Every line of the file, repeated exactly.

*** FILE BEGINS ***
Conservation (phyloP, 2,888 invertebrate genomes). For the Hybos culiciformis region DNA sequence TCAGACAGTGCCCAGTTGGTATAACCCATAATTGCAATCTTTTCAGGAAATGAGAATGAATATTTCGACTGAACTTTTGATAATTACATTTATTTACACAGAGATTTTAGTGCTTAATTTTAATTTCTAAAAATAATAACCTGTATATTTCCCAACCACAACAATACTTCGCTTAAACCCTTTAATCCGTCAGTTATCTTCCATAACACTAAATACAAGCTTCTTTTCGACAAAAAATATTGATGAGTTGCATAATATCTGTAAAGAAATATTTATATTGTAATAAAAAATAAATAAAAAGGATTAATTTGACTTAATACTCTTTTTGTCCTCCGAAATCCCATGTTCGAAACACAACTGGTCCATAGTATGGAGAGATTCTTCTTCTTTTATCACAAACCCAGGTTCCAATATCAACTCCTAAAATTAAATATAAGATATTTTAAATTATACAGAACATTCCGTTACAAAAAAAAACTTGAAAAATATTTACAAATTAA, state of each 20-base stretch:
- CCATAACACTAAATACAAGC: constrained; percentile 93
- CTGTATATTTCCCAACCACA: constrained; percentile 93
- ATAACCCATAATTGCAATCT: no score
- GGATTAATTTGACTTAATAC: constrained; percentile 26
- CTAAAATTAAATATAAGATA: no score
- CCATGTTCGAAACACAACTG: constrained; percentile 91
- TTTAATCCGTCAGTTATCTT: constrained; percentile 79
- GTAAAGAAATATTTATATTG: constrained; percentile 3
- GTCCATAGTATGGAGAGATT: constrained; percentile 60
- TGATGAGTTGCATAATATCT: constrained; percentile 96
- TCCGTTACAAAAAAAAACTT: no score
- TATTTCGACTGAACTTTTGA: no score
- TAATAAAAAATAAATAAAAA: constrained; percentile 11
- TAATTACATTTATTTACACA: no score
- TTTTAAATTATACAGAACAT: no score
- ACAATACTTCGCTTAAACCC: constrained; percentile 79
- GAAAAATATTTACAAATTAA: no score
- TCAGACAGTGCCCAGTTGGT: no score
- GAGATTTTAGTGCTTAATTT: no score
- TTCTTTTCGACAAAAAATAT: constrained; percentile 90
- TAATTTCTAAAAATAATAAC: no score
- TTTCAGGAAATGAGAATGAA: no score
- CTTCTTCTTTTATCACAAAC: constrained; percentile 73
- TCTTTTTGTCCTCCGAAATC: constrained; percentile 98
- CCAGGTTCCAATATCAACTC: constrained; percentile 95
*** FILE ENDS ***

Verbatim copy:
Conservation (phyloP, 2,888 invertebrate genomes). For the Hybos culiciformis region DNA sequence TCAGACAGTGCCCAGTTGGTATAACCCATAATTGCAATCTTTTCAGGAAATGAGAATGAATATTTCGACTGAACTTTTGATAATTACATTTATTTACACAGAGATTTTAGTGCTTAATTTTAATTTCTAAAAATAATAACCTGTATATTTCCCAACCACAACAATACTTCGCTTAAACCCTTTAATCCGTCAGTTATCTTCCATAACACTAAATACAAGCTTCTTTTCGACAAAAAATATTGATGAGTTGCATAATATCTGTAAAGAAATATTTATATTGTAATAAAAAATAAATAAAAAGGATTAATTTGACTTAATACTCTTTTTGTCCTCCGAAATCCCATGTTCGAAACACAACTGGTCCATAGTATGGAGAGATTCTTCTTCTTTTATCACAAACCCAGGTTCCAATATCAACTCCTAAAATTAAATATAAGATATTTTAAATTATACAGAACATTCCGTTACAAAAAAAAACTTGAAAAATATTTACAAATTAA, state of each 20-base stretch:
- CCATAACACTAAATACAAGC: constrained; percentile 93
- CTGTATATTTCCCAACCACA: constrained; percentile 93
- ATAACCCATAATTGCAATCT: no score
- GGATTAATTTGACTTAATAC: constrained; percentile 26
- CTAAAATTAAATATAAGATA: no score
- CCATGTTCGAAACACAACTG: constrained; percentile 91
- TTTAATCCGTCAGTTATCTT: constrained; percentile 79
- GTAAAGAAATATTTATATTG: constrained; percentile 3
- GTCCATAGTATGGAGAGATT: constrained; percentile 60
- TGATGAGTTGCATAATATCT: constrained; percentile 96
- TCCGTTACAAAAAAAAACTT: no score
- TATTTCGACTGAACTTTTGA: no score
- TAATAAAAAATAAATAAAAA: constrained; percentile 11
- TAATTACATTTATTTACACA: no score
- TTTTAAATTATACAGAACAT: no score
- ACAATACTTCGCTTAAACCC: constrained; percentile 79
- GAAAAATATTTACAAATTAA: no score
- TCAGACAGTGCCCAGTTGGT: no score
- GAGATTTTAGTGCTTAATTT: no score
- TTCTTTTCGACAAAAAATAT: constrained; percentile 90
- TAATTTCTAAAAATAATAAC: no score
- TTTCAGGAAATGAGAATGAA: no score
- CTTCTTCTTTTATCACAAAC: constrained; percentile 73
- TCTTTTTGTCCTCCGAAATC: constrained; percentile 98
- CCAGGTTCCAATATCAACTC: constrained; percentile 95